20

I have seen few similar questions, but none had explained why delegation is limited to interfaces?

Most of the time in practice we have something that has actually no interface at all, it is a class that implements nothing but provides some functionality or implements an abstract class.

Is there any fundamental limitation that forces this to be limited to interfaces or can we expect kotlin to have unrestricted delegation in the future?

This is especially useful if we want to extend functionality of a class using composition not inheritance.

class A {}
class B(val a: A) : A by a {}
0

1 Answer 1

16

When you delegate an interface, the class does still implement the interface. So for consistency, if you can delegate a class, it should work the same way. I.e.

class A(x: Int) {
  fun foo() = x
}

class B(val a: A) : A by a {}

needs to compile to

class B(val a: A) : A {
  override fun foo() = a.foo()
}

except this doesn't work:

  1. foo isn't open and can't be overridden.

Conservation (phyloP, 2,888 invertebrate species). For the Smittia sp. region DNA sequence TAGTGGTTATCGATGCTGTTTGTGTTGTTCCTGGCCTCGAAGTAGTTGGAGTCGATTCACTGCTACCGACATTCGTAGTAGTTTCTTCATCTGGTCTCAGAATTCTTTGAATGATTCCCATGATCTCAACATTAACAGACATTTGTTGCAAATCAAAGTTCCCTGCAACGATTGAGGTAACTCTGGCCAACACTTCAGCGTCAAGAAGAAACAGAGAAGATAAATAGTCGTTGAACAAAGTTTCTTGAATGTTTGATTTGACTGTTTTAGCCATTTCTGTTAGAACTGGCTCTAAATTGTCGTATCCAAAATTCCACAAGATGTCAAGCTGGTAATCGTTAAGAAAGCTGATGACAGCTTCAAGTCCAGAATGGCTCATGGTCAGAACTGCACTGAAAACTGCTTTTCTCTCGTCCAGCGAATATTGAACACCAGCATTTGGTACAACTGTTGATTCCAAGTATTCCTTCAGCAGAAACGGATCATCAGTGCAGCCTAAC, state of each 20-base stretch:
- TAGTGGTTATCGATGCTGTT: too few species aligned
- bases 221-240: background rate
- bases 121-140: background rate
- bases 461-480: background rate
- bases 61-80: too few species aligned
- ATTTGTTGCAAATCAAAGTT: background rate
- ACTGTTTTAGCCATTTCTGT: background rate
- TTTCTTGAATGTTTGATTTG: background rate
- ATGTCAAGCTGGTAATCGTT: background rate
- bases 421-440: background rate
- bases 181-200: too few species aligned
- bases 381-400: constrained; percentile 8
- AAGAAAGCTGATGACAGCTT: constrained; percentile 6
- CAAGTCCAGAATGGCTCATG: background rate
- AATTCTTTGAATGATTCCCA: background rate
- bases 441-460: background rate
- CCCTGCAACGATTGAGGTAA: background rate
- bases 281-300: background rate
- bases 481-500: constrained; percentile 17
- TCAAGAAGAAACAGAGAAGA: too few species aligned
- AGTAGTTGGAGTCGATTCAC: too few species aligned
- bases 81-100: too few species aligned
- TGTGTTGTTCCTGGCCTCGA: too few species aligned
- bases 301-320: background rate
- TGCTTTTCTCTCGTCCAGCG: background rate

2. you need to call a constructor of A. class B(val a: A) : A(a.x) won't help either: x is not a member of A.

  3. What about equals and hashCode: are they delegated? Either decision would lead to weird consequences.

4
  • 1. So it shouldn't try to override it. Only overridable methods (open or abstact) should be delegated automatically. 2. So B should be required to pass the constructor parameters up to A as usual. 3. The Kotlin authors already had to make this decision for interface delegation since every interface implicitly extends Any and thus has equals, hashCode and toString.
    – Jesse
    Dec 21, 2017 at 15:02
  • 1
    Sure, it's a possible set of answers. But then you don't "extend functionality of a class using composition not inheritance"; you have a pretty weird mix of composition and inheritance, and making a method in A open without changing its behavior (e.g. because you figured out C needs to override it) can change B's behavior. Dec 21, 2017 at 15:53
  • if A is passed to B as a constructor parameter a, how and why would you call the constructor of A?
    – squirrel
    Oct 22, 2020 at 9:48
  • Why: because to extend A, your primary constructor always has to call a constructor of A. How: well, that's exactly the problem. Oct 22, 2020 at 11:22

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